I am in Destin, Florida, having made a Red Cross presentation to the Alabama Bar Association’s Environmental Symposium. The conference is in Florida because Hurricane Katrina limited the number of venues along the Alabama Gulf.
I asked the staff at the Sandestin Resort where my conference was, and as it happens, they sent me to the Alabama Trial Lawyers’ Conference by mistake. There was no recognizable signage, no one with an agenda, and only one person hovering around the breakfast buffet in the hall.
Former Alabama Supreme Court Chief Justice Roy Moore.
He wasn’t sure if I was in the right place either. It seems everyone from that conference had already split into two sessions: the Prayer Breakfast, and the Emerging Leaders’ Breakfast. And, in a moment of cosmic clarity and significance, Roy Moore was late for both.
You can’t make this sort of thing up.
When the masks come off, the rules change. When a mask comes off after 44 years, the game changes, and we can learn something in the process.
Spider-Man’s mask was so different in its time, because it covered the whole face. No open eyes, no exposed jutting jowl. It was the perfect cover. Stan Lee needed that mask to be an all-enveloping cocoon for his angst-ridden teen hero, still developing and finding his way.
If you haven’t picked up
a comic an issue of episodic graphic literature in quite a while, keep an ear out for this development: the mask comes off.
This might not rise (or fall) to the level of coverage over the re-launch of Batwoman as a lesbian, nor any of the other “shocking” comic revelations of the last few years. But it might be more instructive.
The seven-issue “Civil War” series, launched in May, sees Marvel’s writers taking on the topical issue of civil liberties.
Following a showdown between a group of superheroes and supervillains in which hundreds of innocent civilians are killed, the government passes the Super-Hero Registration Act, requiring all superheroes to reveal their identities and register as “living weapons of mass destruction.”
Marvel’s roster of invincible crime fighters is split into two bitterly opposed factions, with one camp — championed by the likes of Spiderman — in favour of the new law and the other, including Captain America and his ilk, refusing to relinquish anonymity.
“It’s about which side you are on and why you think you are right,” said Marvel Comics editor-in-chief Joe Quesada.
The biggest gain in transparency comes in the department of trust.
The biggest pain in transparency comes as you get judged not just for what you do, but for what you don’t.
Once others know where you have been, and what opportunities for “good” you have passed up, you are accountable for sins of omission, not just commission. Without the mask, a tired and hurt Peter Parker could whistle past danger and not be faulted for righting the wrong. Not anymore.
It will be interesting to see how the comics’ world deals with the new reality: With great transparency, comes great responsibility.
Happy 1st Blogiversary to Steven Silvers over at Scatterbox. Steven’s one of those guys that isn’t worried about momentum or schedules. He just writes very profound things and doesn’t pad them with filler. He’s a must-read.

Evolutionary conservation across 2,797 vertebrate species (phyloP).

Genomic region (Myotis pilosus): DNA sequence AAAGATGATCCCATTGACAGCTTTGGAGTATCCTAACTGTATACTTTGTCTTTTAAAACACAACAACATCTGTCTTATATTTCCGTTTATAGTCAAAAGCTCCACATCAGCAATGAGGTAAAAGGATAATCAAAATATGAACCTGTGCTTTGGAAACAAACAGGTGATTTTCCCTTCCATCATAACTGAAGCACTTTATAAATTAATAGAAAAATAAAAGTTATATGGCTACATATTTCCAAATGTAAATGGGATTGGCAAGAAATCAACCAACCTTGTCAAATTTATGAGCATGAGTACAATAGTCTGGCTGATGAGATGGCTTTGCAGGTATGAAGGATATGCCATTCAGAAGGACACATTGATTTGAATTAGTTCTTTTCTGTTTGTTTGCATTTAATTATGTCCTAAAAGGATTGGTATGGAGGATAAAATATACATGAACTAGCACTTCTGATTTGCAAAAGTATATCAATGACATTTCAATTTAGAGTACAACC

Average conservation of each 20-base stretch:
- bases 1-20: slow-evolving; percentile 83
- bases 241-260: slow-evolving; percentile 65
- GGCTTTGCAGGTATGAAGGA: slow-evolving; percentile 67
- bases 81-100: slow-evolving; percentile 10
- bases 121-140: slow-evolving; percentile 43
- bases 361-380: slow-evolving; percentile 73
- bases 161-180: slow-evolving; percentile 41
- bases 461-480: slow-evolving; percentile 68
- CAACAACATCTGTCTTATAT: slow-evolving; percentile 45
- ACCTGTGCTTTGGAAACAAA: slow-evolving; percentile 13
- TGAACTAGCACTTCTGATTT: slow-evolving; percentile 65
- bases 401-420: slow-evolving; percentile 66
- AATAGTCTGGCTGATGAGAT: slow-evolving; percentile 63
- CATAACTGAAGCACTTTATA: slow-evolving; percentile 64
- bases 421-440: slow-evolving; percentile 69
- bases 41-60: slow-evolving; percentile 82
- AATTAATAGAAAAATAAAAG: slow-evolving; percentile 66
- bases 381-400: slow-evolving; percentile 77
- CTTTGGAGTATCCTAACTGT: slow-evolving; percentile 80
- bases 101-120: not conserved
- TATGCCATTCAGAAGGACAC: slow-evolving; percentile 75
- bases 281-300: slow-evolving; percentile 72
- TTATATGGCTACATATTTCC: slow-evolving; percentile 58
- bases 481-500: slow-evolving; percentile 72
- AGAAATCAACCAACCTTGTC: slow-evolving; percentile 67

When I was in my teens, I fell in love with the Omen trilogy. Okay, not “in love” as in “watch me burn puppies and mutilate my flesh,” but more alone the lines of appreciation for good storytelling and mastery of suspense. Here was a movie that used very subtle clues and cues, and a wicked soundtrack to scare the bejeesus out of you.
Then they had to ruin it all with a re-make.
I’ve got nothing against the actors involved — I think Liev Schrieber and Julia Stiles are okay, if not a little young to replace Gregory Peck and Lee Remick. I haven’t seen it, but one telling clue indicates to me that this is nothing more than marketing gone amuck.
The thing that got me about the original trilogy was the sly use of the biblical undertones. The way the plot rolled out and used prophecy made your hairs stand up. Not that I for one minute believed that an Antichrist would show up like that, but any scary tale that borrows a couple of millenia of backstory gets my vote.
I don’t think we’re going to break any new ground with the remake, and I base that on the timing. The first hint I ever had of the movie was the poster:
This was not a movie that was begging for a remake. It was not flawed in its execution. It was not time to revisit the theme. Instead, it’s as though some marketing genius figured that 06/06/06 would be a great release date for a movie — now let’s go option a script! Already I have misgivings that this thing is being rushed to meet the release date, and won’t live up to the meager potential. Seriously, would you go to see a remade “Omen” if it came out on Memorial Day?
What’s this mean for you? Timing can be an issue for communicators. When you speak (and stay silent) can be an important factor concerning your effectiveness. Are you running beer ads opposite the Super Bowl? Are you planning an event or grand opening on a day when the media is already booked out with other coverage?
However, timing is icing. It does not fill you up, and does not guarantee success. A perfectly-timed piece of crap is… well… you can polish it, but it still stinks.
(Disclaimer: 06/06 is my birthday. That’s not why I liked the original movie, however.)
Update: Ebert didn’t entirely dislike it. Three out of four stars.